The C330 is a fine camera I too owned at one time with several lenses. But now I have a Hasselblad but only the 80mm lens, (95% of my shooting is with 4x5 for which I have 4 lenses). That 80mm lens is very versitile!

    If you opt for the C330 and decide to go to another camera, you will only have to shell out more money.

    You can always add on as the needs arise.
     
  12. eagleowl

    eagleowl Member

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    Hi Sparx

    You should be able to change lenses mid-roll in ANY Mamiya tlr.
    To change lenses,you need to turn a dial to the "unlock" position,which moves(if the camera is in full working order,and the seals are ok) a light baffle between the lens and the film.
    I have a C33,and despite the extra weight and the lack of a built in light meter(I have a reasonably priced handheld meter which weighs next to nothing,so that's no great problem!),I prefer using it to my 35mm slr.
    Basically,it's a simple camera-which makes it easy to use.
     
  13. blansky

    blansky Subscriber

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    Another option that you haven't mentioned but I don't know the cost differences but Mamiya 6 and 7 or 7II are 6x7 rangefinders.

    I have the 7II and it's a pretty cool camera. For an estimate on cost check ebay or Lens and Repro or KEH.

    Just another option that is fast, compact and lightweight.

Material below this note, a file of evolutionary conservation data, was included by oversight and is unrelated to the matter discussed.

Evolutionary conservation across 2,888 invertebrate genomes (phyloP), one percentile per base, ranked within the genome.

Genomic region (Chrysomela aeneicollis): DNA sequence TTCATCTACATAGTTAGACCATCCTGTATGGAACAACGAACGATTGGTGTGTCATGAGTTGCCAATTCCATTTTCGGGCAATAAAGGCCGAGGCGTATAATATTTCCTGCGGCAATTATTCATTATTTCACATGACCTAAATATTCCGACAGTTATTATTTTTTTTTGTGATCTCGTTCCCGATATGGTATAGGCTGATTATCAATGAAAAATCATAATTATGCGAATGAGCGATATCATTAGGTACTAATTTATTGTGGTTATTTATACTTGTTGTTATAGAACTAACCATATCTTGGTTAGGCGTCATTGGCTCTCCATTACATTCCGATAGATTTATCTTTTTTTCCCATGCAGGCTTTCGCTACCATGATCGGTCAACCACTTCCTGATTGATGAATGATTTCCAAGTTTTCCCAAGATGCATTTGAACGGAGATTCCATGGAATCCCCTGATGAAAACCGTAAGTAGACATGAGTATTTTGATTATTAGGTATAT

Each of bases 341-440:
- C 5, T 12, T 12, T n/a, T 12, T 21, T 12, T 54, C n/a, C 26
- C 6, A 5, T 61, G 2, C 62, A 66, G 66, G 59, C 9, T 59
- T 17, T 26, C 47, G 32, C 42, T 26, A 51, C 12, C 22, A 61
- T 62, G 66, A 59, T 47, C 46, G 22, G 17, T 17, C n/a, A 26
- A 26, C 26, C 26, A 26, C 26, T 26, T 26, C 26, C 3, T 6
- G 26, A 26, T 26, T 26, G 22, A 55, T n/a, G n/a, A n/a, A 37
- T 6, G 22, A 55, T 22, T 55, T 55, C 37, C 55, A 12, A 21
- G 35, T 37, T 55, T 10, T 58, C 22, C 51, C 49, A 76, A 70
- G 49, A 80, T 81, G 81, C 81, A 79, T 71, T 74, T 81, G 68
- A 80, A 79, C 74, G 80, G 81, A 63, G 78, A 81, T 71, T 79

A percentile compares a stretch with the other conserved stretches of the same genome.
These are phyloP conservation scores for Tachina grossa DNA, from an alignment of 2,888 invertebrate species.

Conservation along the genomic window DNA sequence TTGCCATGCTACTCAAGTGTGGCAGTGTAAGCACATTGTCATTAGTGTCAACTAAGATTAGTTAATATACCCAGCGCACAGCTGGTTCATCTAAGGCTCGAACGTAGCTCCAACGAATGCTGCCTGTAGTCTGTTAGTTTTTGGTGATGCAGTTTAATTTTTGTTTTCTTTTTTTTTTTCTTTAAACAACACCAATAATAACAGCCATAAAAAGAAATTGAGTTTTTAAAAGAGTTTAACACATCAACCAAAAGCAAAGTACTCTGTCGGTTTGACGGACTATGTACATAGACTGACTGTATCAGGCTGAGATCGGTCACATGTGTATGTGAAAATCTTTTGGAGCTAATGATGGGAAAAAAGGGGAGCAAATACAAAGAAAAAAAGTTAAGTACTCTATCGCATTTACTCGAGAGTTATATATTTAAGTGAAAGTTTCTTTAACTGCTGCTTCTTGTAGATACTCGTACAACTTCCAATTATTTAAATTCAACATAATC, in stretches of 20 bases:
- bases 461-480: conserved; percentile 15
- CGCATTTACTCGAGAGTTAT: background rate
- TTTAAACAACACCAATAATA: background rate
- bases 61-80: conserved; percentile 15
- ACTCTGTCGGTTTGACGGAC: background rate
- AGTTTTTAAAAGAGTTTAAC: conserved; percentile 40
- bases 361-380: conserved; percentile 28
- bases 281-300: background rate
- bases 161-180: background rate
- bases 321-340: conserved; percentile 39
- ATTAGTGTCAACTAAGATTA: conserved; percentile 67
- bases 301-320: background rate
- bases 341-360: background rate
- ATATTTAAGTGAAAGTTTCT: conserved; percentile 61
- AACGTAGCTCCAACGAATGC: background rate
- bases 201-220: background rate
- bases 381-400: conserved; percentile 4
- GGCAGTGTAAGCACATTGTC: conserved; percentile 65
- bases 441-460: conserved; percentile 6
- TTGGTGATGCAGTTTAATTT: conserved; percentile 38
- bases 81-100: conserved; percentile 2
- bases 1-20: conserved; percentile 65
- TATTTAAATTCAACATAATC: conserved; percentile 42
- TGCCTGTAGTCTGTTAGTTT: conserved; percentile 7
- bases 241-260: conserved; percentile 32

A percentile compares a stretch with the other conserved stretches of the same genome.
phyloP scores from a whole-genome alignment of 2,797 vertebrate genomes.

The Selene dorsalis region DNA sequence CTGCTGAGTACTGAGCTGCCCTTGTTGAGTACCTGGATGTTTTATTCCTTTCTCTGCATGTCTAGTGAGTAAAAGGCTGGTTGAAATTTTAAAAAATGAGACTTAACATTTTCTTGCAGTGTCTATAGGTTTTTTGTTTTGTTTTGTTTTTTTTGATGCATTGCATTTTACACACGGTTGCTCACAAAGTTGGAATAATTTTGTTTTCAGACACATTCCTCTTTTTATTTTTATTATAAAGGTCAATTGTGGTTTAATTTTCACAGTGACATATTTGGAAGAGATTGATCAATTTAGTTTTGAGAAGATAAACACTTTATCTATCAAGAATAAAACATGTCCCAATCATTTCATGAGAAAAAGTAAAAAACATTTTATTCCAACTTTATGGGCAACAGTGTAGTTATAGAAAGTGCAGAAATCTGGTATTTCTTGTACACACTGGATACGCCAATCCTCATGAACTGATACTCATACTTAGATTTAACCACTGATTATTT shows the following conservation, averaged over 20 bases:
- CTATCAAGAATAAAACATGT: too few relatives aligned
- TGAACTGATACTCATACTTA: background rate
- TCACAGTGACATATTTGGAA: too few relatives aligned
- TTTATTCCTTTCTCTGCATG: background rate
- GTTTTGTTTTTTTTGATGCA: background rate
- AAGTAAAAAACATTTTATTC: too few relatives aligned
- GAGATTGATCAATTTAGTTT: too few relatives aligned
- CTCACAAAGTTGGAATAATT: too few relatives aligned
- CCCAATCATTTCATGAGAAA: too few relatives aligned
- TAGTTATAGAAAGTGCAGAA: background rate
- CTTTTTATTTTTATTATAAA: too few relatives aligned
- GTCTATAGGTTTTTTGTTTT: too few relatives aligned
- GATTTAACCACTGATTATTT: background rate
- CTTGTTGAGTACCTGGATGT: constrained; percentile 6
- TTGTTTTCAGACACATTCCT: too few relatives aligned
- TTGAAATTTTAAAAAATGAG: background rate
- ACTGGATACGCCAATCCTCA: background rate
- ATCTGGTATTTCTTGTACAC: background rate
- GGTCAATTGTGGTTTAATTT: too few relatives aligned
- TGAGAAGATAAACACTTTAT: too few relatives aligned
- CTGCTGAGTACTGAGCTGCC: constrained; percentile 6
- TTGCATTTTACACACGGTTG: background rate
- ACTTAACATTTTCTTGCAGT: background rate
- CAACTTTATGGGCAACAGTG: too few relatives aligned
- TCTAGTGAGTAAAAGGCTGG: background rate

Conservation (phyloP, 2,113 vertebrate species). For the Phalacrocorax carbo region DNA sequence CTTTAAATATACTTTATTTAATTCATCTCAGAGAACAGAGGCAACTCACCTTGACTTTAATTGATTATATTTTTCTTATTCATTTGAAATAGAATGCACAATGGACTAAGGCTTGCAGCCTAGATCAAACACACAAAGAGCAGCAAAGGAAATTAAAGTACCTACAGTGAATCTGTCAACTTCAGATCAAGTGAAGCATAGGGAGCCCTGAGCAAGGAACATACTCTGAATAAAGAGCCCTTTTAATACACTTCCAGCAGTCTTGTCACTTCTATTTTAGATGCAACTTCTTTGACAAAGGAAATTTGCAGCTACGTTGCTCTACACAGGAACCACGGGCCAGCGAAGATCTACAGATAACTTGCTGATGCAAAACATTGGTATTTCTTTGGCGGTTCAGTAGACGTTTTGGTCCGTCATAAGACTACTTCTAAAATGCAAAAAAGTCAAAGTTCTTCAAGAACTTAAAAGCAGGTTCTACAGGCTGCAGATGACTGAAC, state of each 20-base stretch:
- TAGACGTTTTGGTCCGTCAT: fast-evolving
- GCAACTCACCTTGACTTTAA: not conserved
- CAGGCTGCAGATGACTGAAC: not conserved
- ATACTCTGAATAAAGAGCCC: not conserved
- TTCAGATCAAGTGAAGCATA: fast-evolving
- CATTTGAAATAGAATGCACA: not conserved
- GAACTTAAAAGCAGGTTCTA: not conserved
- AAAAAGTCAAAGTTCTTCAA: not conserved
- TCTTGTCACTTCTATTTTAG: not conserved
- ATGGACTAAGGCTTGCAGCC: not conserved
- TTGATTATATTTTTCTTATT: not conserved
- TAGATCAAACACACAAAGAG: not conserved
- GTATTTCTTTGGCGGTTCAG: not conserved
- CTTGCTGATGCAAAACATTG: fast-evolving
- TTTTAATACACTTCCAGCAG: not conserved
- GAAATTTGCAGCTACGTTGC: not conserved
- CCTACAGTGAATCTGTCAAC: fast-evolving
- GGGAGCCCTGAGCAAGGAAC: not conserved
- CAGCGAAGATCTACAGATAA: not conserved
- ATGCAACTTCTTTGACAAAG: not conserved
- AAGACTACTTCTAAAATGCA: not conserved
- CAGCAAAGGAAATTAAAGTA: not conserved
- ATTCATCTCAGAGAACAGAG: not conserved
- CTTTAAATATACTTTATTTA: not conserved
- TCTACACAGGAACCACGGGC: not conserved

Michael
     
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  15. David Brown

    David Brown Subscriber

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    Mamiya TLR webpage

    Take a look at:

    http://www.btinternet.com/~g.a.patterson/mfaq/m_faq-mamiya.html

    I have both the Mamiya TLR (C220) with 6 of the 7 focal lengths they ever made - bargains are out there. I have a paramender, but have used it only occasionally. In a pinch, if afraid of parallex, just back up a bit and the neg is big enough to crop slightly and take care of the parallex.

    I also have Kowa Sixes.

    I have waist level and eye level finders for both.

    It's all good, if it meets your needs. I know that doesn't answer the issue, but buying a camera is actually a pretty personal thing. Anyway, check Patterson's website for data on the TLR's

    Good luck.

    David
     
  16. David Brown

    David Brown Subscriber

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    I like my TLRs, but I would trade them for a Mamiya 6 or 7!!! However, there is quite a price differential ... :sad:

    Maybe someday.

    David
     
  17. sparx

    sparx Member

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    Thanks for all those comments. I'm going to bid for a Mamiya C of some description. There are currently C330's, a C220 and a C3 on at the mo, along with several lenses.

    Blanksy, I did consider a rangefinder but that would also mean a new enlarger as my Opemus 6 only goes up to 6x6. So i'm going to go the TLR route for now i think.
     
  18. blansky

    blansky Subscriber

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    I believe the Mamiya 6 is a 6x6 and the Mamiya 7 is 6x7

    Michael
     
  19. Dave Miller

    Dave Miller Member

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    I can recommend the Mamiya TLR 330 as I use one myself. Wonderful piece of kit. They are plentiful, and cheap, so take your time, there are plenty to pick from. One thing to keep in mind is that the 220 range do not have the coupled wind on and shutter cocking that the 330's have, and I think they have a winding knob instead of the folding crank of the 330. Good luck with the chase.
     
  20. grahamp

    grahamp Subscriber

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    I use the Mamiya TLR as my workhorse camera (either a C330 or a C220). I also have a Mamiya 6 at my disposal, which I like for travel. I think the M6 wil fail before the TLRs. Push comes to shove I can fix those myself.